I love the new full-service, automated bank-teller machines. I can deposit checks, get quick cash and never have to speak to another human. It is bliss.
Remember, though, when ATMs were in their infancy? They were intended to replace a bank teller, but banks were afraid customers would miss the personal interaction (this was before the digital age), so the machines had names like “Jeanie.” And many of them spoke to you, saying things like, “Thank you for banking with us” in a sexy British accent.
Well, supermarket self-checkout kiosks are at about that level of development now. I use them, but I hate them.
And before I go on this rant, please know that I understand the vocal part of these kiosks is necessary for customers with sight impairment, and I’m fine with that. I only recently found out that there is a mute button on these machines, but I am still scarred from months and months of listening to its inane banter while buying cheese and orange juice. What? Do they think we are idiots?
I remember one day when I was in Kroger on lower Brownsboro Road and, while checking out, swiped some toilet paper that was on sale. The machine said, “Three dollars, ninety-nine cents.” But I knew it was on sale for $3.49, so I paused before swiping another item. And then the machine said, “Credit, fifty cents.” Why go through all that? Just say it’s $3.49 and be done. Why confuse me?
But what I hate more is that with every item swiped, the machine tells me, “Please place the item in the bagging area.”
I want to say, each freaking time, “What else am I going to do with it, you moron?”
Well, during this same shopping trip, I bought some lemons. Easy enough, right? They are individually priced, but they also are coded so you can’t scan them. So, you have to either type in a short product number or search by name, then type in the quantity, then hear the machine say, “Please place item on scanner.”
But this time, I accidentally clicked on the wrong item. And it wouldn’t let me go back. I finally ended up hitting the “clear” button so many times that a screen appeared telling me that a clerk was being summoned to help. For a moment, I thought I was in trouble and would be escorted out. And then the annoying female voice said something like, “Please wait — help is on the way.” Like it’s some cheesy 1940s serial show, and I’m tied to a railroad track or something.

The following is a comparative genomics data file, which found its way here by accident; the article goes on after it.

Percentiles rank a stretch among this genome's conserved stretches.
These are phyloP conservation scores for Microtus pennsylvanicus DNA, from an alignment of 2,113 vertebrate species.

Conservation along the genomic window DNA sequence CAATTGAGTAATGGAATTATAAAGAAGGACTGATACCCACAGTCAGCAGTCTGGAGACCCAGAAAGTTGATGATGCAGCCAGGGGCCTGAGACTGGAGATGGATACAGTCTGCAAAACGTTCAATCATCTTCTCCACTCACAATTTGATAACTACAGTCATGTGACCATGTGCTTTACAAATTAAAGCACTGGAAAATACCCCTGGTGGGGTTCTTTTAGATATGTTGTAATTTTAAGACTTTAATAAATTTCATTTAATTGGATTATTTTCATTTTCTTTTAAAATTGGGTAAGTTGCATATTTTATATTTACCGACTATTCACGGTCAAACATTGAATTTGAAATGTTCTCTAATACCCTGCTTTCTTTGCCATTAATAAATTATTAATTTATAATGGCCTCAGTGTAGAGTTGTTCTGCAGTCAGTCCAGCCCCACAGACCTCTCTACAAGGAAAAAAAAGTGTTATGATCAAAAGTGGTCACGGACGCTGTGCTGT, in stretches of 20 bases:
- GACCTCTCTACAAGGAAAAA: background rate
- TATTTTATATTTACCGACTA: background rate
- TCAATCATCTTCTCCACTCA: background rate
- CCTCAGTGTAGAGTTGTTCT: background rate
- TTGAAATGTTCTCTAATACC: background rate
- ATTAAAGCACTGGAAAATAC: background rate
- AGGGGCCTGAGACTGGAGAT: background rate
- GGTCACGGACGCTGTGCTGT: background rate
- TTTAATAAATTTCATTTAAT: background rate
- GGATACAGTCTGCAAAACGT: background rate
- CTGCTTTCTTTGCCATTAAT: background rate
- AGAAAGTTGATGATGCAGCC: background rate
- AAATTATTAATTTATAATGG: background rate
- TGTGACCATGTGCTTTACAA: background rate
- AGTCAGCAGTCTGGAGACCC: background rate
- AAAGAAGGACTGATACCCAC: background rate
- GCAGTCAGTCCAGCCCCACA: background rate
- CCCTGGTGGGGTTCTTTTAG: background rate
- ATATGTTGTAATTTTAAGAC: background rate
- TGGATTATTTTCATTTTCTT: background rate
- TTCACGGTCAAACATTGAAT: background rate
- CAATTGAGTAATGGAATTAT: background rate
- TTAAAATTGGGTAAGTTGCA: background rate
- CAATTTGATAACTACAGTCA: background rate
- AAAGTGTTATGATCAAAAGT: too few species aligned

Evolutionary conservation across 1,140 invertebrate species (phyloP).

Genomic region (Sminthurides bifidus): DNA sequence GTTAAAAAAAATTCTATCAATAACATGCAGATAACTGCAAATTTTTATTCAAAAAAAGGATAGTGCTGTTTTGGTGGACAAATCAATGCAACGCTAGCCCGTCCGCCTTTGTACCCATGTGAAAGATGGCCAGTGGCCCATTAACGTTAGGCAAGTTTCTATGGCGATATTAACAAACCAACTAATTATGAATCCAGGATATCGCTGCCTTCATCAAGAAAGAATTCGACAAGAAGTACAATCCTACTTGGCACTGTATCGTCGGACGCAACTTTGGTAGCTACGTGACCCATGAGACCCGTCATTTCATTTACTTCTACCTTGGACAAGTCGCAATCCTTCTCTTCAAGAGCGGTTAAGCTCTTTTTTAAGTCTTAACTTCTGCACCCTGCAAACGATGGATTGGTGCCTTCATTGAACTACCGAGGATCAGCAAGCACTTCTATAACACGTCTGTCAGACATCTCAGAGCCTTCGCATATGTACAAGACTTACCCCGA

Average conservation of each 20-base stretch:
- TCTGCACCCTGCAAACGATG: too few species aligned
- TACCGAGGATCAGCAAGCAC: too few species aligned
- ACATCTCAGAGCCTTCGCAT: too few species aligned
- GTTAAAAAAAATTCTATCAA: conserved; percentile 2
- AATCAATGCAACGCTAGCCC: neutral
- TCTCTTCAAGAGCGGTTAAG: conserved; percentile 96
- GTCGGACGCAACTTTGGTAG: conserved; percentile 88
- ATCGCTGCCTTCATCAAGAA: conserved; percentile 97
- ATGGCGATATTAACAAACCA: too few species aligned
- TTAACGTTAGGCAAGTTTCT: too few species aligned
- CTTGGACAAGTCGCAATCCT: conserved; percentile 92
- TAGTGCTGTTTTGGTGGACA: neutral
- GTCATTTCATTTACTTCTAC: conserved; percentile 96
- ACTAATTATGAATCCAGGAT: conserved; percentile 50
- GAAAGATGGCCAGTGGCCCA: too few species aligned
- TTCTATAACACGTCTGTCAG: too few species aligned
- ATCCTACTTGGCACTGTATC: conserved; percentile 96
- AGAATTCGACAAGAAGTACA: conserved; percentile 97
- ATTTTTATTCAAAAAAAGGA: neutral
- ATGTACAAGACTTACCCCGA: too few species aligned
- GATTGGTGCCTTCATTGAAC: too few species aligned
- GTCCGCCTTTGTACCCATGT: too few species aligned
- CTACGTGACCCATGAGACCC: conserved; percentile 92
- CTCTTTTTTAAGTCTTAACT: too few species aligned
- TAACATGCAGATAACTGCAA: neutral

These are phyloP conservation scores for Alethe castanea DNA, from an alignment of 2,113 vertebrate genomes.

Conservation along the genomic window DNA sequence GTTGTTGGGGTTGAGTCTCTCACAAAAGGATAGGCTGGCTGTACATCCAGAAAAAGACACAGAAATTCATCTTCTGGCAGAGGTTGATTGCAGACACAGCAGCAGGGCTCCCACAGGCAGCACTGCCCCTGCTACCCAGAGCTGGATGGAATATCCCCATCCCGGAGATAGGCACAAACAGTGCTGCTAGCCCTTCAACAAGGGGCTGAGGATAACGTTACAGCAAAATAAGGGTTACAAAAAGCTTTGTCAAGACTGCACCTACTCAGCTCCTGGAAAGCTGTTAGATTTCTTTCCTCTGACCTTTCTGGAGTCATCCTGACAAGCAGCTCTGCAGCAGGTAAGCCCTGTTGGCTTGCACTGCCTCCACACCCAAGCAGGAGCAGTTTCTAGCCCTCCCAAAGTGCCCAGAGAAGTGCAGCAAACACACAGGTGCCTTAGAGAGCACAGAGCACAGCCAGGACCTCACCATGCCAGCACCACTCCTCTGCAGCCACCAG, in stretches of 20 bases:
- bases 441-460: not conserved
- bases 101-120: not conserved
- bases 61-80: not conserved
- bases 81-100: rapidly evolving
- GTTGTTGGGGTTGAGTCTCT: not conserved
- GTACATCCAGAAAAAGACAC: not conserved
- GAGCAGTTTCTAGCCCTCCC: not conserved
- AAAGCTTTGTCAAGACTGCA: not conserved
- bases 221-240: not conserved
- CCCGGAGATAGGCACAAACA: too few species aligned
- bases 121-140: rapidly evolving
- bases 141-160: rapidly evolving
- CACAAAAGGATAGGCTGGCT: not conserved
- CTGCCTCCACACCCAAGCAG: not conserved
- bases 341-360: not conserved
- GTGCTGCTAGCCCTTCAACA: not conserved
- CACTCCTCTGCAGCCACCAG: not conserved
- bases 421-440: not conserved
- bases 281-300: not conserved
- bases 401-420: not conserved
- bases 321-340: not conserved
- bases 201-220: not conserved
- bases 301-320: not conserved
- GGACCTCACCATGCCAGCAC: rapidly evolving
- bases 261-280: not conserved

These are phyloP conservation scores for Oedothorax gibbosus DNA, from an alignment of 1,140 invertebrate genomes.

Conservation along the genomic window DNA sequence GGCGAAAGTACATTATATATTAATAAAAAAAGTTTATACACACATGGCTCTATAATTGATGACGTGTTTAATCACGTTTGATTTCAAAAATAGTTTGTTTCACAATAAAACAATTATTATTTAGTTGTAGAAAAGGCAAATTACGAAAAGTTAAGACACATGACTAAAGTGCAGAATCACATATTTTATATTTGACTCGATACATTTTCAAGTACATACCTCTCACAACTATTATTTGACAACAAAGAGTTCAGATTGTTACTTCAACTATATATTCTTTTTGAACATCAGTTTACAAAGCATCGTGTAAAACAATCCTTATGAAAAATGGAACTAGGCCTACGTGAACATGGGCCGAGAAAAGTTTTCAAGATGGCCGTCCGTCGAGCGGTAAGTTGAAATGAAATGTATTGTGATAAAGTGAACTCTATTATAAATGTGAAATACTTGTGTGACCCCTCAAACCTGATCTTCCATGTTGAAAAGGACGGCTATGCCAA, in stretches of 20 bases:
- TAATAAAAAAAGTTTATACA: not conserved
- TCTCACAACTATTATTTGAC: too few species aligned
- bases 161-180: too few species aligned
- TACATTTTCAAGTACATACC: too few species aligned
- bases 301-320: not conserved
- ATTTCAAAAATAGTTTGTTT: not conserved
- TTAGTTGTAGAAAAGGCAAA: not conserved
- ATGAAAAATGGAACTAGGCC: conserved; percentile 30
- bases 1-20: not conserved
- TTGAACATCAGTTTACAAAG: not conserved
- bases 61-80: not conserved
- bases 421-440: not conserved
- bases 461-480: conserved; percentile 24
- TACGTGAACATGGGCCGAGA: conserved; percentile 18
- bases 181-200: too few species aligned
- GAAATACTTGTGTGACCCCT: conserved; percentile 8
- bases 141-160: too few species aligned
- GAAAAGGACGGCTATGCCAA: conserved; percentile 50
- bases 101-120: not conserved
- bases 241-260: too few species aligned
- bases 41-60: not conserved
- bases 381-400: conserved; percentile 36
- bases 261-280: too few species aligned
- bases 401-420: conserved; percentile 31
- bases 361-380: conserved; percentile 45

I gritted my teeth and said, “I don’t need help!” Yes, I said it out loud. And then a curly-haired kid with glasses appeared next to me, nervously cleared the screen and said, “OK, you’re all set.”
Thanks. Apparently, he decided not to call the police on me for intimidating a self-checkout machine.
I scanned a bottle of club soda. “Please place the item in the bagging area.” And then some shredded cheese. “Please place the item in the bagging area.” And then blueberries. “Please place the item in the bagging area.”
And as this went on, each time the stupid machine told me to “Please place the item in the bagging area,” I said, “Shut up.” And I said it a bit louder each time.
“Shut up. Shut up. Shut up.”
I suspect I made a scene, but I didn’t even bother to look around to see if anyone noticed that a grown man was standing in Kroger, arguing with what amounts to a cross between a protocol droid and a cash register. I just didn’t care.
But there’s hope. A new study in the United Kingdom, at the University of Leicester, looked at data from nearly 12 million shopping trips around the world, and findings show retailers are losing money on these machines. Why? Because the loss rate due to stealing is 122 percent higher than if a live cashier were present.
The theory is that this technology, which is largely based on the honor system, gives many customers an excuse to steal. And if the technology fails during the transaction — like with the lemons — many customers feel justified in just taking the item, or items, without paying for them.
So maybe the financial risks will eventually make the self-checkout extinct. I’m just glad to finally know Kroger added a mute button to these machines. My stress levels are high enough as it is without having to argue with a checkout lane. •